Difference between revisions of "Science Matters: Achieving Science Literacy"

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===Bad===
 
===Bad===
 
* Despite the title and introduction implying the book would argue for why a basic science education is important to everyone, the book is really just a primer on various fields of the hard sciences. It ignores the soft sciences, and doesn't go into much depth on ''what'' science is or ''why'' a good science education is important.
 
* Despite the title and introduction implying the book would argue for why a basic science education is important to everyone, the book is really just a primer on various fields of the hard sciences. It ignores the soft sciences, and doesn't go into much depth on ''what'' science is or ''why'' a good science education is important.
* Early on in the book, the authors suggest that science isn't the only way to understand something and suggest philosophy and religion as alternate means of understanding. While I agree with philosophy (science is just a category of philosophy after all), religion is not a means to understand anything, but rather a stumbling block that prevents understanding.
+
* The writing style is quite dry, and I often found my mind wandering out of bordem.
* The books wants more illustrations. There are a lot of science concepts that are very difficult to picture in your head, and basic illustrations would help a lot toward understanding. Unfortunately, the book only has a handful of primitive illustrations.
+
* The books wants more illustrations. There are a lot of concepts that are very difficult to picture in your head and basic illustrations would make understanding much easier. Unfortunately, the book only has a handful of primitive illustrations.
* The authors suggest that atoms are analogous to tiny solar systems, but this model was well out of date even in 1991, and is especially inaccurate today.
+
* Early on in the book, the authors suggest that science isn't the only way to understand something and suggest [[philosophy]] and [[religion]] as alternate means of understanding. While I agree with philosophy (science is just natural philosophy after all), religion is not a means to understand anything, but rather a stumbling block that prevents understanding.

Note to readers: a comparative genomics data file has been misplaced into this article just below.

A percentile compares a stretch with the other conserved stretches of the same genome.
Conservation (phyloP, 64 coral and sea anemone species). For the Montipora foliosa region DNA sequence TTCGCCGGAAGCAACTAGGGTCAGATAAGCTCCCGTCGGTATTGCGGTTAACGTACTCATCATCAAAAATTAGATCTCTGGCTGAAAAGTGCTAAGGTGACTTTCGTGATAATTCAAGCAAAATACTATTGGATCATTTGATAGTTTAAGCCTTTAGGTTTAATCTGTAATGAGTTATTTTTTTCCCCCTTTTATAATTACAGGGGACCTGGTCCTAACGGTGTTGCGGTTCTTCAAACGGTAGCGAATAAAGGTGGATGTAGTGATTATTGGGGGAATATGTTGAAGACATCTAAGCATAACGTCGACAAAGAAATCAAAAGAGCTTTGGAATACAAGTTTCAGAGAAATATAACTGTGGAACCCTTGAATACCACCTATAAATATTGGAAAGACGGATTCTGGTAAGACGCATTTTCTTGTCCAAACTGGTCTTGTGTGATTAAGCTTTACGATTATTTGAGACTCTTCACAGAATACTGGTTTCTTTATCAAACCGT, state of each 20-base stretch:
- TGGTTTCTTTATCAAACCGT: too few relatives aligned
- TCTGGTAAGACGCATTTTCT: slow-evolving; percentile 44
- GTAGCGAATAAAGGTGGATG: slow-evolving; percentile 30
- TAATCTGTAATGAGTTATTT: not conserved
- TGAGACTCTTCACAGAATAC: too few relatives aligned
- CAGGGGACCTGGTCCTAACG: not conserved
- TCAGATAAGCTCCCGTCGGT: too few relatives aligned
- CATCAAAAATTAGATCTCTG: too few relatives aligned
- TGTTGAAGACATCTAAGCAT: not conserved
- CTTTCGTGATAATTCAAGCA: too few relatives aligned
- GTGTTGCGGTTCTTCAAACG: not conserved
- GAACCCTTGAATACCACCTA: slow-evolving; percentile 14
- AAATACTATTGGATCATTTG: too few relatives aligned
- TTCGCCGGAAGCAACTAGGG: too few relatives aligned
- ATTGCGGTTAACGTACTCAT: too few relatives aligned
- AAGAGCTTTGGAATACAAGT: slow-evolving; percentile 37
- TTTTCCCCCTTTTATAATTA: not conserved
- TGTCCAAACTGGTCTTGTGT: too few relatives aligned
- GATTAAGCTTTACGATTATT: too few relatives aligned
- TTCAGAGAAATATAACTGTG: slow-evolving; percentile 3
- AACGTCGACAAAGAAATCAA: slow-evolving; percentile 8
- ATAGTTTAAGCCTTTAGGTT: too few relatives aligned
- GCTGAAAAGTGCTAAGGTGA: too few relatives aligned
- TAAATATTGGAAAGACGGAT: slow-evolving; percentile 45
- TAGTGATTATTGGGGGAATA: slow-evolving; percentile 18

+
* The authors suggest that atoms are analogous to tiny solar systems, but this model was well out of date when the book was published in 1991, and is especially inaccurate today.
 
* The authors anthropomorphize too much, suggesting that photons "choose" whether they will reflect, retract, or be absorbed, that "nature created the electron," and so forth.
 
* The authors anthropomorphize too much, suggesting that photons "choose" whether they will reflect, retract, or be absorbed, that "nature created the electron," and so forth.
* The writing style isn't very engaging. Many times while reading the book I found my mind wandering.
+
* Near the end, the authors point out that science cannot have a position on abortion (which is correct), but they say it in a very inaccurate way suggesting that science can't say if life begins at conception. Science clearly can answer this question (the answer is "no, life existed long before conception"), and they could have elaborated on why the question is often phrased improperly and explained how to ask a better question about abortion.
  
 
===Ugly===
 
===Ugly===

Revision as of 14:46, 3 June 2019

US hardcover, 1st edition.

Science Matters: Achieving Science Literacy is a popular science book by Robert Hazen and James Trefil, first published in 1991.

Status

I own a first edition hardcover and am currently reading it.

Review

Good

  • I love the basic overview of every major branch of science.

Bad

  • Despite the title and introduction implying the book would argue for why a basic science education is important to everyone, the book is really just a primer on various fields of the hard sciences. It ignores the soft sciences, and doesn't go into much depth on what science is or why a good science education is important.
  • The writing style is quite dry, and I often found my mind wandering out of bordem.
  • The books wants more illustrations. There are a lot of concepts that are very difficult to picture in your head and basic illustrations would make understanding much easier. Unfortunately, the book only has a handful of primitive illustrations.
  • Early on in the book, the authors suggest that science isn't the only way to understand something and suggest philosophy and religion as alternate means of understanding. While I agree with philosophy (science is just natural philosophy after all), religion is not a means to understand anything, but rather a stumbling block that prevents understanding.
  • The authors suggest that atoms are analogous to tiny solar systems, but this model was well out of date when the book was published in 1991, and is especially inaccurate today.
  • The authors anthropomorphize too much, suggesting that photons "choose" whether they will reflect, retract, or be absorbed, that "nature created the electron," and so forth.
  • Near the end, the authors point out that science cannot have a position on abortion (which is correct), but they say it in a very inaccurate way suggesting that science can't say if life begins at conception. Science clearly can answer this question (the answer is "no, life existed long before conception"), and they could have elaborated on why the question is often phrased improperly and explained how to ask a better question about abortion.

Ugly

  • Nothing.

Links

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